COVID-19 and Public Interest in Face Mask Use

A rapid overview of the use of breathing apparatus in preventing the spread of COVID-19.Several jurisdictions are actually recommending or mandating that people wear markers while in public; we anticipate the volume of local and state mandates increases.  Many employers are actually providing commercially available goggles for employee use, either mandating them or permitting them with a voluntary basis.  Some employers are considering permitting homemade employee face masks, like close-fitting cloth face masks and bandanas.  Voluntary face masks, specially when homemade, may create safety hazards that employers must address:

Custom Mask

Heat-map showing RSV of surgical Custom Mask in the epidemic period until May 20, 2020. The color gradients indicate the RSV values, along with the striped/cross-hatched boxes indicate the dates of the 1st, 10th, and 100th coronavirus disease (COVID-19) cases inside the respective region. RSV = relative search volume; WHO = World Health Organization.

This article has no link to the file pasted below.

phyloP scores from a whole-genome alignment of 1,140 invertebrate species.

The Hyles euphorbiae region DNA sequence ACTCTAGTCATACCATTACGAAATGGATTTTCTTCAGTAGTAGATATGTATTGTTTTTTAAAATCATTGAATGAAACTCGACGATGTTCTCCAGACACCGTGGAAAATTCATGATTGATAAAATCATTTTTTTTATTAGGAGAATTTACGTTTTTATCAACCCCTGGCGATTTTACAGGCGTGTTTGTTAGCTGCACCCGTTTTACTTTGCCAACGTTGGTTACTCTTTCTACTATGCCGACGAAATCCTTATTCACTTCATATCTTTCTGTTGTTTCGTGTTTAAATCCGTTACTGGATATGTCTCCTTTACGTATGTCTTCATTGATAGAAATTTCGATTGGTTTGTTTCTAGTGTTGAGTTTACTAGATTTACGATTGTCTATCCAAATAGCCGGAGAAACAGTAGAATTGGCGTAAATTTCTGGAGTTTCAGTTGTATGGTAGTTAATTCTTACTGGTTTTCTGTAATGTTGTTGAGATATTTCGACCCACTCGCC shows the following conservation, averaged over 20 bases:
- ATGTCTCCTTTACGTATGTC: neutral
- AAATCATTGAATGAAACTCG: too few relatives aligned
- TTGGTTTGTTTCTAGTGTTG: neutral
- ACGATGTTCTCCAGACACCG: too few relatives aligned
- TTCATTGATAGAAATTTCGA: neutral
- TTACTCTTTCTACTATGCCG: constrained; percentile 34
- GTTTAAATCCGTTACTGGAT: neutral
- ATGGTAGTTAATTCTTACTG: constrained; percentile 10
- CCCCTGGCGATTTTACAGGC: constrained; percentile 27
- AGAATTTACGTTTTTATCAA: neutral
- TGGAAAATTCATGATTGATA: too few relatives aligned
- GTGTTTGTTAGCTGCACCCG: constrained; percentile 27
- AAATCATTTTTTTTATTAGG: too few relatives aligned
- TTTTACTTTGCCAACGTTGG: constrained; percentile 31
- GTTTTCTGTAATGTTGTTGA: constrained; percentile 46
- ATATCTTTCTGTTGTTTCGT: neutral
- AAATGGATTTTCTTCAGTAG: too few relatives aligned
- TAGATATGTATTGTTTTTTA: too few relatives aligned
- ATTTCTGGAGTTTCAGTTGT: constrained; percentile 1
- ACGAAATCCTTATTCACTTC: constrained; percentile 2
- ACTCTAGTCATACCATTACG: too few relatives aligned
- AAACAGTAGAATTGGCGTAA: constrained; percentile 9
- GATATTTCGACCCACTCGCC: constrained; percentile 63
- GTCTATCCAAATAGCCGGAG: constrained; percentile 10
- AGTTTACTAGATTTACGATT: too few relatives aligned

In general, droplets, and therefore SARS-CoV-2, might be transferred via direct contact or smear transfection modality if the hands are contaminated from touching the nose or even the face and after that can be found in direct contact with others, e.g. by handshaking. For this reason, not simply the “cough etiquette”, but regular and thorough handwashing certainly are a significant and mandatory hygienic rule (6).


The CDC has discovered that asymptomatic and pre-symptomatic individuals can be highly contagious and spread the disease when “interacting in close proximity—for example, speaking, coughing, or sneezing—even if those people aren’t exhibiting symptoms.”[1] Face coverings may capture droplets and minimize some exposures for the virus.[2]  Accordingly, the CDC “advises the usage of simple cloth face coverings to slow the spread in the virus and help people who might have the herpes virus and never know it from transmitting it to others.”[3]  Further, the CDC “recommends wearing cloth face coverings in public areas settings where other social distancing measures take time and effort to take care of (e.g., grocers and pharmacies) specifically in aspects of significant community-based transmission.”  These “cloth coverings” aren’t surgical masks or filtering face-piece respirators that are “critical supplies” that the CDC recommends be limited to use by medical workers.

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